By Abbie Vansickle
Lowry Park officials say a zookeeper hired a month ago failed to lock a tiger's cage, leading to her fatal shooting. Also, Tampa police say zoo officials should have told them as soon as they knew the tiger had escaped.
TAMPA - The day after a Sumatran tiger slipped out of her enclosure at the Lowry Park Zoo, state inspectors examined the facility and opened a criminal investigation.
Zoo officials pinned the blame on a new zookeeper, a man who joined Lowry Park a month ago. The zookeeper had worked with the tigers for just three weeks before the escape.
Officials said the zookeeper did not properly lock the night house for the tiger Enshala, leaving her free to roam about, endangering the zoo staff and visitors and, ultimately, leading to her death.
"It's just really sad," said Lee Ann Rottman, the zoo's general curator. Her eyes filled with tears. "This is the worst of the worst."
Zoo officials say the problem was human error, nothing to do with the facility. But officials are re-examining safety protocol, including whether more than one person should check the night house locks.
Zoo officials also plan to meet with Tampa police to discuss law enforcement concerns. Police were not notified of the escaped tiger, a potential risk to the public, especially since the zoo is in an urban area, said Capt. Tom Wolff.
"I would rather know at the time," he said. "If the thing, the animal that gets loose, makes it past their weapons teams and gets out the park, it would take us a couple minutes to get there."
Investigators had not been able to speak to the zookeeper by late Wednesday afternoon.
If a criminal charge is filed, it would fall under the unsafe handling of captive wildlife or unsafe housing that leads to escape, a misdemeanor punishable by as much as three months in jail and a $500 fine, said Lt. Steve De Lacure, a Fish and Wildlife Conservation Commission inspector.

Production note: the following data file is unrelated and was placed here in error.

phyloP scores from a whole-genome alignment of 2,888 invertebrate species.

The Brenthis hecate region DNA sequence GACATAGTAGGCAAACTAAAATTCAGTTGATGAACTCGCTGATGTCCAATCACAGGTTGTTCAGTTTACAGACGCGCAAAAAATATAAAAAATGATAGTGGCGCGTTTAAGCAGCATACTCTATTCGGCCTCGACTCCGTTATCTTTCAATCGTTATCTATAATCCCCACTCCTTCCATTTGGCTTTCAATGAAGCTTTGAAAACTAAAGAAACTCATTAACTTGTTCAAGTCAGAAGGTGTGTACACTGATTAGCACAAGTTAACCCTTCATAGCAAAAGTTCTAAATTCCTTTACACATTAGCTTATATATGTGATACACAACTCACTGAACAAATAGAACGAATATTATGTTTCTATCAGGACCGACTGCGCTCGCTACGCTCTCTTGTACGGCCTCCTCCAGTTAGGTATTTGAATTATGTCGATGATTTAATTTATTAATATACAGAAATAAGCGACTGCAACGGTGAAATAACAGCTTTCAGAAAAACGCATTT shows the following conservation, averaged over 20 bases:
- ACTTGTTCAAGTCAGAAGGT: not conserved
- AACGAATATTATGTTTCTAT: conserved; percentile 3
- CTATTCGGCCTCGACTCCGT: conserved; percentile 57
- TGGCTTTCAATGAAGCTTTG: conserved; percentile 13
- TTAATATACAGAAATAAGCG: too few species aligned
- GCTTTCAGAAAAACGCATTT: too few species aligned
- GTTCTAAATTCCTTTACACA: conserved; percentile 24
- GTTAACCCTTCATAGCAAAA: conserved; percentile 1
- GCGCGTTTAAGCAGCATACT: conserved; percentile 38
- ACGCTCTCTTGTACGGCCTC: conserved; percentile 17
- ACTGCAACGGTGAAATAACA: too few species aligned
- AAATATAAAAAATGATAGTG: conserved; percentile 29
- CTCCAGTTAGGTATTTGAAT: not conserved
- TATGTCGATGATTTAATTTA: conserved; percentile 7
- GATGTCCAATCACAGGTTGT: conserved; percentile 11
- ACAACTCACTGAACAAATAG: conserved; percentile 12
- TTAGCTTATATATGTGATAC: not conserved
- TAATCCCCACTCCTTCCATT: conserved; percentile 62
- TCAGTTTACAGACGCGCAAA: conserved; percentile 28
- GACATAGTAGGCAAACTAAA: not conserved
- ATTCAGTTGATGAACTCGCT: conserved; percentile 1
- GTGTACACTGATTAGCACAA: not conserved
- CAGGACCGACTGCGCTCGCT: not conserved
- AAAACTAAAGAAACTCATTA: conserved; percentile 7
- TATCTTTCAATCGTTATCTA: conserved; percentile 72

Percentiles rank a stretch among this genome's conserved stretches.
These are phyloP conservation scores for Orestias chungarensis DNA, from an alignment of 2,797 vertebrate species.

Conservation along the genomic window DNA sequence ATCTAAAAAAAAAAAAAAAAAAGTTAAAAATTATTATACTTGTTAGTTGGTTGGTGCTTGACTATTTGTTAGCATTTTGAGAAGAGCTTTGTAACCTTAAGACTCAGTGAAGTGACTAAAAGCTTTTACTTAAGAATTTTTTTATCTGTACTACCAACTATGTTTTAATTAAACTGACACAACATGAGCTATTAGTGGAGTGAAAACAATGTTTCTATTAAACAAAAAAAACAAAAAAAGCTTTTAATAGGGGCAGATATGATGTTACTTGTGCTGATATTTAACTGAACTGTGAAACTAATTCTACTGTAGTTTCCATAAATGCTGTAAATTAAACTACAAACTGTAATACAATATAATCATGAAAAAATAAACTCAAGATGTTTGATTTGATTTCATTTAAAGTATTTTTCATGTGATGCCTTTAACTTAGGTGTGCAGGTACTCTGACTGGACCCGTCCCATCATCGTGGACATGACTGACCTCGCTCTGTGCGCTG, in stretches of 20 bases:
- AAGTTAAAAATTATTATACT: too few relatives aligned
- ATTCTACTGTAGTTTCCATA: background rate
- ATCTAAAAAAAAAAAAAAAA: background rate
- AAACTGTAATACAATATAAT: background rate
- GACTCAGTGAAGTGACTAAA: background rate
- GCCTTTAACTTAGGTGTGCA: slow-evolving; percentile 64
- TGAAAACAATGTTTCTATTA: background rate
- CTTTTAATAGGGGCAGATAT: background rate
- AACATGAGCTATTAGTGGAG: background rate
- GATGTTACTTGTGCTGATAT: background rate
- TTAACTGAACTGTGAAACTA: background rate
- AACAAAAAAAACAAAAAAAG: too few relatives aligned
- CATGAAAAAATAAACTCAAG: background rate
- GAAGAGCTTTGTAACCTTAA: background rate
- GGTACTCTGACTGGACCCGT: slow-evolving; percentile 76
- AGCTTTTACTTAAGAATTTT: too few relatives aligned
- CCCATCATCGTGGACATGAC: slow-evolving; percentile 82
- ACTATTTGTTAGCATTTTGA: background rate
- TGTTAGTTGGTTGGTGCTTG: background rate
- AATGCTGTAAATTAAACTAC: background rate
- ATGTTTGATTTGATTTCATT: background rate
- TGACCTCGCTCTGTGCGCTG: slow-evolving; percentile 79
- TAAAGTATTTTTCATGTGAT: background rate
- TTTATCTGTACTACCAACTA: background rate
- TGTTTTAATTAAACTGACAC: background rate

The zookeeper, whose name was not released, has been placed on paid administrative leave, said zoo president Lex Salisbury.
The zookeeper has an associate's degree in zookeeping from Sante Fe Community College and worked for two years at a facility in Gainesville, where he garnered excellent reviews, Rottman said.
After a week of training, the zookeeper began working in the greater Asian Domain habitat. His duties have included caring for the tigers, a task he seemed prepared for, zoo staff said.
"I feel that he was adequately trained," Rottman said.
It was 15 minutes before closing time Tuesday when Enshala, a 180-pound animal, walked freely from her night house. As soon as the zookeeper learned about the loose tiger, he notified the zoo staff.
Most of the visitors were already gone, but those still inside went into zoo restaurants and buildings.
Zoo veterinarian David Murphy grabbed a tranquilizer gun, hoping to calm Enshala. Salisbury armed himself with a 12-gauge shotgun.
The rest of the 10-person weapons team positioned themselves around the Asian Domain exhibit, which is closed for renovation. They kept in touch by radio.
Murphy walked up a flight of wooden stairs that runs alongside the exhibit. Nearby, Salisbury crouched on a sidewalk, hiding behind elephant grass, yards from where the tiger roamed inside the construction site.
Murphy aimed and fired the tranquilizer. It's not like the movies, he said later. The tranquilizer doesn't work right away.
Enshala winced and lunged at an ivy-covered wall just feet from where Murphy stood, Salisbury said.
That's when Salisbury fired the shotgun. "I had to protect him (Murphy)," he said.
When the tiger didn't immediately lie still, he shot again, firing a total of four times.
"That's like Rule 1 in zoos: People come first," he said.
Not long after, Enshala died in a muddy moat between the wall and the elephant grass.
It was a terrible ending, but necessary, Salisbury said. "We want to make sure this never happens again," he said.